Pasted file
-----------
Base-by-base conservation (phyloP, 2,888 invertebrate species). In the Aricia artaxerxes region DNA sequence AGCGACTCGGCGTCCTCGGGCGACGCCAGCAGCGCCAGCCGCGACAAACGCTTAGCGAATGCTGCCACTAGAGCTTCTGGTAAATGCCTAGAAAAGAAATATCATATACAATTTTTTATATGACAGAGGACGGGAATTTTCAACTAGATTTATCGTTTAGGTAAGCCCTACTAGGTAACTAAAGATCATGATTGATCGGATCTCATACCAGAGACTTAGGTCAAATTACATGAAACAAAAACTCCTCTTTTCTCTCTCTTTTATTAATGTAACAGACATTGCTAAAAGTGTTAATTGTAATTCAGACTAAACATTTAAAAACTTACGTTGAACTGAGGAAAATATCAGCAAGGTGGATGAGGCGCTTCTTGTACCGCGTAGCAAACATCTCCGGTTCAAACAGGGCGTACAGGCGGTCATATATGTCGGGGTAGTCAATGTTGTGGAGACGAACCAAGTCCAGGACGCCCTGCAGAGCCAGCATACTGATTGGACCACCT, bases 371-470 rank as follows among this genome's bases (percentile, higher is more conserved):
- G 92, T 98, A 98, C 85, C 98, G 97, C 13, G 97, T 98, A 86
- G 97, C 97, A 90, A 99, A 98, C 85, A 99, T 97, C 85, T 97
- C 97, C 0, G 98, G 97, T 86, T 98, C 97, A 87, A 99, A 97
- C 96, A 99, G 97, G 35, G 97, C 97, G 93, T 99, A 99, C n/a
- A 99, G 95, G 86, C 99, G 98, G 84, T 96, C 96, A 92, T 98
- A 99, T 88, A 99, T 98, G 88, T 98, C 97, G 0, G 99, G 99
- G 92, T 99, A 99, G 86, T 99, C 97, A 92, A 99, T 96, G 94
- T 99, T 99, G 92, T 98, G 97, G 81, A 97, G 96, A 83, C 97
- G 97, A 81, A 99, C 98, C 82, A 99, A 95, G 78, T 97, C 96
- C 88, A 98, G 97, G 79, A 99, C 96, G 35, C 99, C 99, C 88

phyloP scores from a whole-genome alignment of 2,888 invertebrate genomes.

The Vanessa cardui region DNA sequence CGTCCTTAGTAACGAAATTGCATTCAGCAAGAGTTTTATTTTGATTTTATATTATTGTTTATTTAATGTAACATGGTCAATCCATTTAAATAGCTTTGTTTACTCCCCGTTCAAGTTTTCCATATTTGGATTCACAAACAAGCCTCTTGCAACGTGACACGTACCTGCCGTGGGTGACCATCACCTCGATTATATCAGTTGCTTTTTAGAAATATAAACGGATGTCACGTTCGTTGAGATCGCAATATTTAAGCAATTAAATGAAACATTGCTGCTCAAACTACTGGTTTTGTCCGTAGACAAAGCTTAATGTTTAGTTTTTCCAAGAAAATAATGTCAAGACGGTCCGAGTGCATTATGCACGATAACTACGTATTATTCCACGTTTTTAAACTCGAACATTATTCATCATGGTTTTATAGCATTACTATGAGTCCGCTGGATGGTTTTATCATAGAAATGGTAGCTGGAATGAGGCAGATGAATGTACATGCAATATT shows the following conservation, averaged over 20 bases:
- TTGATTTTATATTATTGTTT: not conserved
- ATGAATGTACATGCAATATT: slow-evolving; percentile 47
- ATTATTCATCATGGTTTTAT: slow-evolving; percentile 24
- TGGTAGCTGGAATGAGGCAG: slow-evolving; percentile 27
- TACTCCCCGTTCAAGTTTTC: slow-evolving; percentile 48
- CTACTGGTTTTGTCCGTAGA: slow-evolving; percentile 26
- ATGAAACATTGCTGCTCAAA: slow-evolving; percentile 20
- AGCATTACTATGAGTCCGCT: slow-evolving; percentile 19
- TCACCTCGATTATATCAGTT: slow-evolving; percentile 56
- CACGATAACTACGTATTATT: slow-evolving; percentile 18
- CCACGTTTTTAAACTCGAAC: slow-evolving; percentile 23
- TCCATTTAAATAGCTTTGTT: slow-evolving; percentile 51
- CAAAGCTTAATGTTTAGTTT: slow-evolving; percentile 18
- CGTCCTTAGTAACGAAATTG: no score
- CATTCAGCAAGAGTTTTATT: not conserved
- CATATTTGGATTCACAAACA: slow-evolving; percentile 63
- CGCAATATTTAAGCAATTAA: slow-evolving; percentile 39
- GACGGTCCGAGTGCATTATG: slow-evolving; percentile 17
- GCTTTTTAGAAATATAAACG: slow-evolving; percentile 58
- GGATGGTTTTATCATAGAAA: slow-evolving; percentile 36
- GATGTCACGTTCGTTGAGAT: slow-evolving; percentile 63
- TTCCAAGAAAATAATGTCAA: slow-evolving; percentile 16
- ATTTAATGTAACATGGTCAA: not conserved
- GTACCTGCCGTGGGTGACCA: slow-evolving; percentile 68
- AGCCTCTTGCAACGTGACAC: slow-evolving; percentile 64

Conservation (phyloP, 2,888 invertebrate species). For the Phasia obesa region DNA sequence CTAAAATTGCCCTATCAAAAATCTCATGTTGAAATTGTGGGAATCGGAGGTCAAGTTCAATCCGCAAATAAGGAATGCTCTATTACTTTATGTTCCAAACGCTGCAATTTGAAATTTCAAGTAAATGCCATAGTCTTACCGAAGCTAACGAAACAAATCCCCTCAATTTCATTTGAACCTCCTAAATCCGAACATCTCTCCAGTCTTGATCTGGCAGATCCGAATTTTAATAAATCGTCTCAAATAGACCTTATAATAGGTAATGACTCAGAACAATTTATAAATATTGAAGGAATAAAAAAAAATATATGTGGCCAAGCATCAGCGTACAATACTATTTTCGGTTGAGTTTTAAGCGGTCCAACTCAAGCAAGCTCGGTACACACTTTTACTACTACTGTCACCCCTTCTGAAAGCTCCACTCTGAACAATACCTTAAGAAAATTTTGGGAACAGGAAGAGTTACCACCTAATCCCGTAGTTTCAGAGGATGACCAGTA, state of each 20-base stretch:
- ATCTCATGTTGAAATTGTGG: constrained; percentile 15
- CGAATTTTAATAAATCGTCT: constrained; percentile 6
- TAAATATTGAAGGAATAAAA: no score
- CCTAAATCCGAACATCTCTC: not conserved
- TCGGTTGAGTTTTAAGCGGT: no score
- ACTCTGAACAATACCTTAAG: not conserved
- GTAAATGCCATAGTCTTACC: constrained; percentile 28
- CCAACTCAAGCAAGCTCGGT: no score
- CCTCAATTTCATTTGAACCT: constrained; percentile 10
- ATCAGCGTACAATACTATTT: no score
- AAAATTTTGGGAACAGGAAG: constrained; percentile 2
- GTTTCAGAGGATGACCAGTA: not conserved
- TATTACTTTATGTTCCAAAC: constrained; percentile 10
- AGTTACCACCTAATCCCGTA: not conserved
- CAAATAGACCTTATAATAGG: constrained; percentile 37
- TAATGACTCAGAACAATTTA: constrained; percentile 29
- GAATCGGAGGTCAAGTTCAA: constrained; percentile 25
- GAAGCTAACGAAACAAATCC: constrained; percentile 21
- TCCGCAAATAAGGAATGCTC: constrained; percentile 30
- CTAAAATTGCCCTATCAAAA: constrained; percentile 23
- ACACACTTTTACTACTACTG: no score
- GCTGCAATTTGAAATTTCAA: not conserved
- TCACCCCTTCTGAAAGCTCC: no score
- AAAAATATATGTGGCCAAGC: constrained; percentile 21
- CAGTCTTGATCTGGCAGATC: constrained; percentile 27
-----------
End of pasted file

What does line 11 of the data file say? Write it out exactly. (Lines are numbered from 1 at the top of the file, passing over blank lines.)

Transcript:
- C 88, A 98, G 97, G 79, A 99, C 96, G 35, C 99, C 99, C 88